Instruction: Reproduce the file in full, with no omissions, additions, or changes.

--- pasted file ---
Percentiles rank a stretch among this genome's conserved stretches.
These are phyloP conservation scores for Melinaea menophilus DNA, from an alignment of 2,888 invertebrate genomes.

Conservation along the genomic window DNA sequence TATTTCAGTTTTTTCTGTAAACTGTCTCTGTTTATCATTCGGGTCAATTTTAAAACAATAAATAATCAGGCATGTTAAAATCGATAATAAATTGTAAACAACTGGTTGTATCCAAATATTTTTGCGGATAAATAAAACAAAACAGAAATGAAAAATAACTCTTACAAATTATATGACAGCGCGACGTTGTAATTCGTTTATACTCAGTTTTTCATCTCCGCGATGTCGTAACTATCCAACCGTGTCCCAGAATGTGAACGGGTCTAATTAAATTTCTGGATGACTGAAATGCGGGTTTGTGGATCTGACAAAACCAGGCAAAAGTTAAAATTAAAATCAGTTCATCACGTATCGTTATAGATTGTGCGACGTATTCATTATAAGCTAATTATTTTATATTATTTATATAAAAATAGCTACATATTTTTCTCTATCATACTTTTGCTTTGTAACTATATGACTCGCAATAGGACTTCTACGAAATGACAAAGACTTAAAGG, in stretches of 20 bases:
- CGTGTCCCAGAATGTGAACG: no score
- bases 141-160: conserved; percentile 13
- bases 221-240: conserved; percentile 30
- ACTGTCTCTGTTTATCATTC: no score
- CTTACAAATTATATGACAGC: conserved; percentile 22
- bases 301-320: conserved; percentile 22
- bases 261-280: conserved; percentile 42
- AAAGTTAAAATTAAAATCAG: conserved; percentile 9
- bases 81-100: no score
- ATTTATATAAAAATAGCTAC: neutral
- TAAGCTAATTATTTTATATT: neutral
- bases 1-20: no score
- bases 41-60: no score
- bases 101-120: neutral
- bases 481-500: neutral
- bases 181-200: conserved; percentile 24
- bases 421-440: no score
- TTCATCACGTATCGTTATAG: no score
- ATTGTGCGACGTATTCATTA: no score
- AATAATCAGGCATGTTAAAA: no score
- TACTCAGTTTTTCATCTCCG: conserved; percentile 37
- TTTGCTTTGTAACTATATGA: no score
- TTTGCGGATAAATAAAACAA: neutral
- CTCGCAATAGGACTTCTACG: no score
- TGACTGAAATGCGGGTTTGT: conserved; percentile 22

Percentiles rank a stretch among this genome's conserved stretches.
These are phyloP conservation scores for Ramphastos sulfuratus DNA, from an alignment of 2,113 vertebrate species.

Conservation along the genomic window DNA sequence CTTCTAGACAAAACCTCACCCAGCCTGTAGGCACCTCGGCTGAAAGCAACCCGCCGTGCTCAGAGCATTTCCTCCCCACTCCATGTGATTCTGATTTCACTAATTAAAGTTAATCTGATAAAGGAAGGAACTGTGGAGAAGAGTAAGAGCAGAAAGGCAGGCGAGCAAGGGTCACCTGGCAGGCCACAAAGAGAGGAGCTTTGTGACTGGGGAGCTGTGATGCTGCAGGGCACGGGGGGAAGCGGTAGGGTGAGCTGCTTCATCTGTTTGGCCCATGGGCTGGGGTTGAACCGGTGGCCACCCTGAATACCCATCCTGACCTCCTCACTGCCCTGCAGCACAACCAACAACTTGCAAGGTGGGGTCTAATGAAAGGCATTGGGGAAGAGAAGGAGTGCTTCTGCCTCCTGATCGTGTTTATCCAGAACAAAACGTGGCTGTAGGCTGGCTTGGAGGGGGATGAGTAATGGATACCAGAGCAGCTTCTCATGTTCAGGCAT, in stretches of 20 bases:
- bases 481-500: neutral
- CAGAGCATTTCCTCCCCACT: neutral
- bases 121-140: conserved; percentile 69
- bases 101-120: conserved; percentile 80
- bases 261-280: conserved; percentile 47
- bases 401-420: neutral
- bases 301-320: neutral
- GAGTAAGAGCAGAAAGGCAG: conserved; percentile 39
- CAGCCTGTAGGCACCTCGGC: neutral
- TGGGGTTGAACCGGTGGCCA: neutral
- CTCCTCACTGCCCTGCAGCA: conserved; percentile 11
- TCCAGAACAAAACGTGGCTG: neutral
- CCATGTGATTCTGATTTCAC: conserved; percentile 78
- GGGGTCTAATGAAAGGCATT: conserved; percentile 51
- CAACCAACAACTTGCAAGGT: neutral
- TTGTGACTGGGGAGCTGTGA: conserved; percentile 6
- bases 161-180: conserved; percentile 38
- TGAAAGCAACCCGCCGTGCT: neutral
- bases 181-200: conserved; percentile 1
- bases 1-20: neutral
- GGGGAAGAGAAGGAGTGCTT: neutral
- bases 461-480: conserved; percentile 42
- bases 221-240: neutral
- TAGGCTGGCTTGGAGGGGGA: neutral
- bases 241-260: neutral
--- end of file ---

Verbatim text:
Percentiles rank a stretch among this genome's conserved stretches.
These are phyloP conservation scores for Melinaea menophilus DNA, from an alignment of 2,888 invertebrate genomes.

Conservation along the genomic window DNA sequence TATTTCAGTTTTTTCTGTAAACTGTCTCTGTTTATCATTCGGGTCAATTTTAAAACAATAAATAATCAGGCATGTTAAAATCGATAATAAATTGTAAACAACTGGTTGTATCCAAATATTTTTGCGGATAAATAAAACAAAACAGAAATGAAAAATAACTCTTACAAATTATATGACAGCGCGACGTTGTAATTCGTTTATACTCAGTTTTTCATCTCCGCGATGTCGTAACTATCCAACCGTGTCCCAGAATGTGAACGGGTCTAATTAAATTTCTGGATGACTGAAATGCGGGTTTGTGGATCTGACAAAACCAGGCAAAAGTTAAAATTAAAATCAGTTCATCACGTATCGTTATAGATTGTGCGACGTATTCATTATAAGCTAATTATTTTATATTATTTATATAAAAATAGCTACATATTTTTCTCTATCATACTTTTGCTTTGTAACTATATGACTCGCAATAGGACTTCTACGAAATGACAAAGACTTAAAGG, in stretches of 20 bases:
- CGTGTCCCAGAATGTGAACG: no score
- bases 141-160: conserved; percentile 13
- bases 221-240: conserved; percentile 30
- ACTGTCTCTGTTTATCATTC: no score
- CTTACAAATTATATGACAGC: conserved; percentile 22
- bases 301-320: conserved; percentile 22
- bases 261-280: conserved; percentile 42
- AAAGTTAAAATTAAAATCAG: conserved; percentile 9
- bases 81-100: no score
- ATTTATATAAAAATAGCTAC: neutral
- TAAGCTAATTATTTTATATT: neutral
- bases 1-20: no score
- bases 41-60: no score
- bases 101-120: neutral
- bases 481-500: neutral
- bases 181-200: conserved; percentile 24
- bases 421-440: no score
- TTCATCACGTATCGTTATAG: no score
- ATTGTGCGACGTATTCATTA: no score
- AATAATCAGGCATGTTAAAA: no score
- TACTCAGTTTTTCATCTCCG: conserved; percentile 37
- TTTGCTTTGTAACTATATGA: no score
- TTTGCGGATAAATAAAACAA: neutral
- CTCGCAATAGGACTTCTACG: no score
- TGACTGAAATGCGGGTTTGT: conserved; percentile 22

Percentiles rank a stretch among this genome's conserved stretches.
These are phyloP conservation scores for Ramphastos sulfuratus DNA, from an alignment of 2,113 vertebrate species.

Conservation along the genomic window DNA sequence CTTCTAGACAAAACCTCACCCAGCCTGTAGGCACCTCGGCTGAAAGCAACCCGCCGTGCTCAGAGCATTTCCTCCCCACTCCATGTGATTCTGATTTCACTAATTAAAGTTAATCTGATAAAGGAAGGAACTGTGGAGAAGAGTAAGAGCAGAAAGGCAGGCGAGCAAGGGTCACCTGGCAGGCCACAAAGAGAGGAGCTTTGTGACTGGGGAGCTGTGATGCTGCAGGGCACGGGGGGAAGCGGTAGGGTGAGCTGCTTCATCTGTTTGGCCCATGGGCTGGGGTTGAACCGGTGGCCACCCTGAATACCCATCCTGACCTCCTCACTGCCCTGCAGCACAACCAACAACTTGCAAGGTGGGGTCTAATGAAAGGCATTGGGGAAGAGAAGGAGTGCTTCTGCCTCCTGATCGTGTTTATCCAGAACAAAACGTGGCTGTAGGCTGGCTTGGAGGGGGATGAGTAATGGATACCAGAGCAGCTTCTCATGTTCAGGCAT, in stretches of 20 bases:
- bases 481-500: neutral
- CAGAGCATTTCCTCCCCACT: neutral
- bases 121-140: conserved; percentile 69
- bases 101-120: conserved; percentile 80
- bases 261-280: conserved; percentile 47
- bases 401-420: neutral
- bases 301-320: neutral
- GAGTAAGAGCAGAAAGGCAG: conserved; percentile 39
- CAGCCTGTAGGCACCTCGGC: neutral
- TGGGGTTGAACCGGTGGCCA: neutral
- CTCCTCACTGCCCTGCAGCA: conserved; percentile 11
- TCCAGAACAAAACGTGGCTG: neutral
- CCATGTGATTCTGATTTCAC: conserved; percentile 78
- GGGGTCTAATGAAAGGCATT: conserved; percentile 51
- CAACCAACAACTTGCAAGGT: neutral
- TTGTGACTGGGGAGCTGTGA: conserved; percentile 6
- bases 161-180: conserved; percentile 38
- TGAAAGCAACCCGCCGTGCT: neutral
- bases 181-200: conserved; percentile 1
- bases 1-20: neutral
- GGGGAAGAGAAGGAGTGCTT: neutral
- bases 461-480: conserved; percentile 42
- bases 221-240: neutral
- TAGGCTGGCTTGGAGGGGGA: neutral
- bases 241-260: neutral